Le stagioni

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Presso Giuseppe Molini all'insegna di Dante, 1826 - 412 pages
 

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Page 370 - The impetuous song, and say from whom you rage. His praise, ye brooks, attune, ye trembling rills ; And let me catch it as I muse along. Ye headlong torrents, rapid, and profound ; Ye softer floods, that lead the humid maze Along the vale ; and thou, majestic main, A secret world of wonders in thyself, Sound His stupendous praise ; whose greater voice Or bids you roar, or bids your roarings fall.
Page 368 - Mysterious round ! what skill, what force divine, Deep felt, in these appear ! a simple train, Yet so delightful mix'd, with such kind art, Such beauty and beneficence combined ; Shade, unperceived, so softening into shade; And all so forming an harmonious whole ; That, as they still succeed, they ravish still.
Page 376 - IN yonder grave a Druid lies, Where slowly winds the stealing wave ; The year's best sweets shall duteous rise To deck its poet's sylvan grave. In yon deep bed of whispering reeds His airy harp shall now be laid, That he, whose heart in sorrow bleeds, May love through life the soothing shade.
Page 106 - And thus their moments fly. The Seasons thus, As ceaseless round a jarring world they roll, Still find them happy ; and consenting SPRING Sheds her own rosy garland on their heads : Till evening comes at last, serene and mild ; When after the long vernal day of life, Enamour'd more, as more remembrance swells With many a proof of recollected love, Together down they sink in social sleep ; Together freed, their gentle spirits fly To scenes where love and bliss immortal reign.
Page 36 - COME, gentle SPRING! ethereal Mildness! come; And from the bosom of yon dropping cloud, While music wakes around, veil'd in a shower Of shadowing roses, on our plains descend.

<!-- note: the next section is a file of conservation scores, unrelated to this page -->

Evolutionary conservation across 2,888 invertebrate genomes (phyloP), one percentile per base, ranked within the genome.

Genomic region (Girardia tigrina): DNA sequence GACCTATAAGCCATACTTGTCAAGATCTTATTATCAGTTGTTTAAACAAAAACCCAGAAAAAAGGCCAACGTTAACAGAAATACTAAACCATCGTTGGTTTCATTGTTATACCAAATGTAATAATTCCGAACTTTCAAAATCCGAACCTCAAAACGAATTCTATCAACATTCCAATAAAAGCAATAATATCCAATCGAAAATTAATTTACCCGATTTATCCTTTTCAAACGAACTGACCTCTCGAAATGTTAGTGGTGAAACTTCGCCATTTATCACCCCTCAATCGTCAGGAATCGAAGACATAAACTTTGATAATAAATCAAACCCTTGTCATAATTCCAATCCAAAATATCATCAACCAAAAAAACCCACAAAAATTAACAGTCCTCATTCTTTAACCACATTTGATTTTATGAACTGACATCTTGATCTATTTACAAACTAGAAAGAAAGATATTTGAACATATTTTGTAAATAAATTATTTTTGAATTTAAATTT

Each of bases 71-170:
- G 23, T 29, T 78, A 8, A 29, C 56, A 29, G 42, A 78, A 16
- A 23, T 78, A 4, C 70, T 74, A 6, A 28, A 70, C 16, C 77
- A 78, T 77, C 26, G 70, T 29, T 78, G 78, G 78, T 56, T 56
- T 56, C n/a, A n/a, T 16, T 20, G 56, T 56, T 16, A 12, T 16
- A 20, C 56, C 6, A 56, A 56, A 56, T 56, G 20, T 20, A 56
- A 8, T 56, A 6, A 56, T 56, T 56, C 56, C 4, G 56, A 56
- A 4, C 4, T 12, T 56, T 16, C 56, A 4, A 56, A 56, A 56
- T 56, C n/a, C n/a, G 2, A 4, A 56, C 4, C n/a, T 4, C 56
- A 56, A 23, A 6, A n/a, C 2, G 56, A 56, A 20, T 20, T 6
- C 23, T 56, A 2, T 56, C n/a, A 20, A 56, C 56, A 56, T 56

Page 322 - In vain for him th' officious wife prepares The fire fair-blazing and the vestment warm; In vain his little children, peeping out Into the mingling storm, demand their sire, With tears of artless innocence. Alas ! Nor wife, nor children, more shall he behold, Nor friends, nor sacred home.
Page 187 - Of faithful love : I go to guard thy haunt, To keep from thy recess each vagrant foot, And each licentious eye." With wild surprise, As if to marble struck, devoid of sense, A stupid moment motionless she stood : So stands the statue that enchants the world ; So bending tries to veil the matchless boast, The mingled beauties of exulting Greece.
Page 72 - Tis love creates their melody, and all This waste of music is the voice of love ; That even to birds, and beasts, the tender arts Of pleasing teaches. Hence the glossy kind Try every winning way inventive love Can dictate, and in courtship to their mates Pour forth their little souls. First, wide around...
Page 324 - With friendship, peace, and contemplation join'd, How many, rack'd with honest passions, droop In deep retir'd distress. How many stand Around the death-bed of their dearest friends, And point the parting anguish. Thought fond man Of these, and all the thousand nameless ills, That one incessant struggle render life, One scene of toil, of suffering, and of fate...
Page 192 - Heavens! what a goodly prospect spreads around. Of hills, and dales, and woods, and lawns, and spires, And glittering towns, and gilded streams, till all The stretching landscape into smoke decays!

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